Sunday, October 04, 2009

The Stressful Festival Adventures of Boxhead & Roundhead

They are not very talkative, but they’ve made quite an impression on the film festival circuit. If you’re not sure which is Boxhead and which is Roundhead, I can’t help you. If you are looking for the latest installment of their Stressful Adventures (trailer here), check the lineup of the nearest upcoming film fest. There is a good chance the spherical and cube headed ones will be playing.

The creations of Elliot Cowan, an Australian animator now residing in New York, Boxhead and Roundhead may also be familiar to fans of They Might Be Giants and Migrating Birds, having appeared in music videos produced by the bands. They were clearly the most visually distinctive entry in the recently completed New York Television Festival. Still, it was not completely scandalous that they did not win in NYTF’s animated category, because Boxhead and Roundhead are not an easy fit for the festival’s “pilot” format. Indeed, Cowan seems to be more of a festival star in the making. In the future, festival patrons, particularly at shows catering to animation, may well feel ripped-off if there is not a Stressful Adventure on the program.

For home viewing, the collected Stressful Adventures of Boxhead & Roundhead (so far) is also available on DVD through Cowan’s website. Mostly black-and-white with the odd splash of color, Boxhead and Roundhead live in a surreally menacing world populated with monsters in the woods, infernal machines, and avalanches of boulders falling from the sky. Cowan’s inventive style often mixes in elements of black-and-white photography, giving the films an intriguing textured quality.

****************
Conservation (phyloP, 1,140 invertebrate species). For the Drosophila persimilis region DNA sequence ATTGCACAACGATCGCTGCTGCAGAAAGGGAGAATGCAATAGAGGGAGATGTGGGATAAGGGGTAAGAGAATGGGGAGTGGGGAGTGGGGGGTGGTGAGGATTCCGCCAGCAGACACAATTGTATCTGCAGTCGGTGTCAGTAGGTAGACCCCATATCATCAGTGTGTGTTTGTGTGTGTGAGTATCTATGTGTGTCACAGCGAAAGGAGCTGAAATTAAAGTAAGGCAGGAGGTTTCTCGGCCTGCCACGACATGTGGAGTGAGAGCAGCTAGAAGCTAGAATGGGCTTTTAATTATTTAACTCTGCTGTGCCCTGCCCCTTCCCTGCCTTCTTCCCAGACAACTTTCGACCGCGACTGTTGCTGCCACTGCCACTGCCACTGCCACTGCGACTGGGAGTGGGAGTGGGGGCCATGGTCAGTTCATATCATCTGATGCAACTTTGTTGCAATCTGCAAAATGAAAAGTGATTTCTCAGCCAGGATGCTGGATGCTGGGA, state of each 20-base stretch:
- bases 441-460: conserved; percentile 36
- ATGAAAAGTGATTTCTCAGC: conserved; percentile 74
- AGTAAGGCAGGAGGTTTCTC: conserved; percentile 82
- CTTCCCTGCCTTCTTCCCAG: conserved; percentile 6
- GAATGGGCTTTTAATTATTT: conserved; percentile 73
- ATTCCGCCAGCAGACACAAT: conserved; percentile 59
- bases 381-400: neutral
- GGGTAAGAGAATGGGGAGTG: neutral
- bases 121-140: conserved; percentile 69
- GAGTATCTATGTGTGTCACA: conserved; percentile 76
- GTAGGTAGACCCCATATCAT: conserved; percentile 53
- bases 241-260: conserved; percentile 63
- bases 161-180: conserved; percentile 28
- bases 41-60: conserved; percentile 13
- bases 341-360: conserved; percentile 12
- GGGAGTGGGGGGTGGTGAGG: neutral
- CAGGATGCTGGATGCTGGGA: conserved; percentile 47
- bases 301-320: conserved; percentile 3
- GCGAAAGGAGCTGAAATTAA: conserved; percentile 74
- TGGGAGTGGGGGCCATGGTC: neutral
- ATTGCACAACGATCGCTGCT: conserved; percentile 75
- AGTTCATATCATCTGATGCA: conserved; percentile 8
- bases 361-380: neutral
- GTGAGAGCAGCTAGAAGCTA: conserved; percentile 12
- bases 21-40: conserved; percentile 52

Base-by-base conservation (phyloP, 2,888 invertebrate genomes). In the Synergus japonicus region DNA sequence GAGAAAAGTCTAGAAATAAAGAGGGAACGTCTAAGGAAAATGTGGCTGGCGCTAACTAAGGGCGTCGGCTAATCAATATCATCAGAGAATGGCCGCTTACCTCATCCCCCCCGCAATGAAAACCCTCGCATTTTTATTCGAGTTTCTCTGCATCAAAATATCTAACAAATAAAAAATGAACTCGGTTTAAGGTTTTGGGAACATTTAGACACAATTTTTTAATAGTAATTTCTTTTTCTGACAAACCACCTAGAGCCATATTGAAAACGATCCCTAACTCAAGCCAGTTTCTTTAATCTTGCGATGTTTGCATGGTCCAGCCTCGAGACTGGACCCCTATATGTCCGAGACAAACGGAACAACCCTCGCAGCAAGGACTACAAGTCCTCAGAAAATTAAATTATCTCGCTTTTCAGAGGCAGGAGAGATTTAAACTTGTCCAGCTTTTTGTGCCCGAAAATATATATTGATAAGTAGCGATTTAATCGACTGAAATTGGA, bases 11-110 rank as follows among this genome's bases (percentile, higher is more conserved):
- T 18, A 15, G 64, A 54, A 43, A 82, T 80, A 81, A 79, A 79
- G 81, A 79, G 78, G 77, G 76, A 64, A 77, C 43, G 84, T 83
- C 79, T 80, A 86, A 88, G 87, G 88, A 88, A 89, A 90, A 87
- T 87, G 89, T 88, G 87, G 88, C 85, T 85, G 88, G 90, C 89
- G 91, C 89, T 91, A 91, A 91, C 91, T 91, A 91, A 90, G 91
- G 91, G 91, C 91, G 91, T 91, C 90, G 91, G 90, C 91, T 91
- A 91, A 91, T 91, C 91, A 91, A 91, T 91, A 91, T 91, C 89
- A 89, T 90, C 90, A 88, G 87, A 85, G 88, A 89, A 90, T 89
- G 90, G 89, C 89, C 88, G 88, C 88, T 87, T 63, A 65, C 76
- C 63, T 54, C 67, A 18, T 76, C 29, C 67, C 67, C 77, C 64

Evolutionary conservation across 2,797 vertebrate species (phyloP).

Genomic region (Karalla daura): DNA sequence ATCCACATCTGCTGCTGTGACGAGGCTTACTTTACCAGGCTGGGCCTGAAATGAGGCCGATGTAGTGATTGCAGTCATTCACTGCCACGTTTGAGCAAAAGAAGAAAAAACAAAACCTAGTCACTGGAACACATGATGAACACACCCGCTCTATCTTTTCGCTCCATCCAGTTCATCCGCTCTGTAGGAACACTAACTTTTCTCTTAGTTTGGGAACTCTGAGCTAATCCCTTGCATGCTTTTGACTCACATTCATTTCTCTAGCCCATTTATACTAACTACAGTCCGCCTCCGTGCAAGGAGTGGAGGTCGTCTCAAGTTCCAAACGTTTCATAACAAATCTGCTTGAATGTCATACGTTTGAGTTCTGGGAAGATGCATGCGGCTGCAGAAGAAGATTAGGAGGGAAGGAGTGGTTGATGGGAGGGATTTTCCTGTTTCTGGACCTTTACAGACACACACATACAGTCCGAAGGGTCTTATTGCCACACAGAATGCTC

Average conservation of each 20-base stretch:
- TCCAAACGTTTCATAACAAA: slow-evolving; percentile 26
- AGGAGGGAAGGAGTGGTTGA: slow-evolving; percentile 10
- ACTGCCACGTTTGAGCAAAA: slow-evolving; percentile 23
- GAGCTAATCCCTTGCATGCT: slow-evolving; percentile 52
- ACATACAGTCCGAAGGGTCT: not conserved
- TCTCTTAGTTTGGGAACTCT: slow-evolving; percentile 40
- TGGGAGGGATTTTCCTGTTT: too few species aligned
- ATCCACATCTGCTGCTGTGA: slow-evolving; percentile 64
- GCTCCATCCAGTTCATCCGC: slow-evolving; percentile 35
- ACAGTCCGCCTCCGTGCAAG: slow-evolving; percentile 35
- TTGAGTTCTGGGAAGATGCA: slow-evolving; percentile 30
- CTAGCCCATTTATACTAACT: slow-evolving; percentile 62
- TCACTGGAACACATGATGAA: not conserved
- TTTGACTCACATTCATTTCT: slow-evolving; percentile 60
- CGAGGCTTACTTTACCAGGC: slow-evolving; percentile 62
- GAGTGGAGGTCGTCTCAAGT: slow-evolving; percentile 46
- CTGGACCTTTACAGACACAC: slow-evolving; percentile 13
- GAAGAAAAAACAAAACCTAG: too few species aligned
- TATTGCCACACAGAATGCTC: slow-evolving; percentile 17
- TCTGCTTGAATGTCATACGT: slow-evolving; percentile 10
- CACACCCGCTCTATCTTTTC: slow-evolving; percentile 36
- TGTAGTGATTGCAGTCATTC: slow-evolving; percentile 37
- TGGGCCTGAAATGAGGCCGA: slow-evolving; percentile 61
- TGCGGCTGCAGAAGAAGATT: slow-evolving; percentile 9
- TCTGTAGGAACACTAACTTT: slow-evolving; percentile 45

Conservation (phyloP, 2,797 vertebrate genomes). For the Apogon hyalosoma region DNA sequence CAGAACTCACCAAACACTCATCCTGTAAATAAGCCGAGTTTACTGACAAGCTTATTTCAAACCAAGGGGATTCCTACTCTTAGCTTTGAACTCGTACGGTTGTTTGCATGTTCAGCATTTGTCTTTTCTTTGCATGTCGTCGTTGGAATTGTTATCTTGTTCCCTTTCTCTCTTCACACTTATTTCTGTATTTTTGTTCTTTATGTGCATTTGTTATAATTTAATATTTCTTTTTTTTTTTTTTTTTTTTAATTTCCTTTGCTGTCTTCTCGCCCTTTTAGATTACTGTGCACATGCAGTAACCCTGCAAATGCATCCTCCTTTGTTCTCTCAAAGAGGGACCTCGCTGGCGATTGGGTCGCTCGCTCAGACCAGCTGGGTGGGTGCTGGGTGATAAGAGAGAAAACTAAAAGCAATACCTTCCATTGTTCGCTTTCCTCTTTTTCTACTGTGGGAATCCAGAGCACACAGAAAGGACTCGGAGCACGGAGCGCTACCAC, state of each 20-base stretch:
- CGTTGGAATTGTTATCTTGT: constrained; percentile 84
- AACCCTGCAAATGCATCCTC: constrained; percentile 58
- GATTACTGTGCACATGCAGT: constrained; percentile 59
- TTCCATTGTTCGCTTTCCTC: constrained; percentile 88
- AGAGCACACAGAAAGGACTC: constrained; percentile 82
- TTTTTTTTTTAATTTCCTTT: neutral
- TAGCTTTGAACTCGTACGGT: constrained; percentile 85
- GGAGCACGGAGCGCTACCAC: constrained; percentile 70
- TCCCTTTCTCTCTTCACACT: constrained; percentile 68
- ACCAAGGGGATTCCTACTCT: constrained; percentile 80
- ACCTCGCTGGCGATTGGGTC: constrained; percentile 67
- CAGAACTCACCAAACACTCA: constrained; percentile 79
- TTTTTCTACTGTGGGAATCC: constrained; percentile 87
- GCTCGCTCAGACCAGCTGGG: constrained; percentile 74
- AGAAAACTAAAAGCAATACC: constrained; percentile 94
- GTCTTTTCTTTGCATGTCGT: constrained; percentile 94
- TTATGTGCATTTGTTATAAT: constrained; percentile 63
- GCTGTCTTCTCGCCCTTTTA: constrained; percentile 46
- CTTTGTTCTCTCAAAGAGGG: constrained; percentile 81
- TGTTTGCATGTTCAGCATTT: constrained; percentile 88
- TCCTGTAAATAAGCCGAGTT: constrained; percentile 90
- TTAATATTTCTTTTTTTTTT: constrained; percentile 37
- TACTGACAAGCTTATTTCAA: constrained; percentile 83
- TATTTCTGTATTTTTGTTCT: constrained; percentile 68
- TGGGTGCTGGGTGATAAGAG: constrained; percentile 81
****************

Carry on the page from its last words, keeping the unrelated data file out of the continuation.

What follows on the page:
While most Adventures clock in around three minutes, the allegorical Brothers in Arms breaks the four minute mark, as a war unexpectedly breaks out around the Heads’ cottage. Yet the longest Adventure is the best conceived: The Thing in the Distance, a smartly executed little paranoid gem that would be an excellent palate cleanser at horror film fests and before midnight screenings.

The Heads often endure truly macabre misfortunes, but most of the Stressful Adventures feature soundtracks composed and performed by Matt Saxton that effectively lighten the mood while propelling the breakneck action unfolding on-screen—a particularly notably example being the manic one-darned-thing-after-another On the Run, a real Stressful highlight. The only selection not featuring Saxton’s compelling musical contributions is Crumb Factory, a breezy short built around TMBG’s song “Employee of the Month.”

The Stressful Adventures of Boxhead & Roundhead are thoroughly entertaining animated films, coming as especially welcome diversions if seen during film festival programming blocks. Look for them next month at the Starz Denver Film Festival and the River’s Edge Film Festival in Kentucky.

(All images and characters copyright of Elliot Cowan.)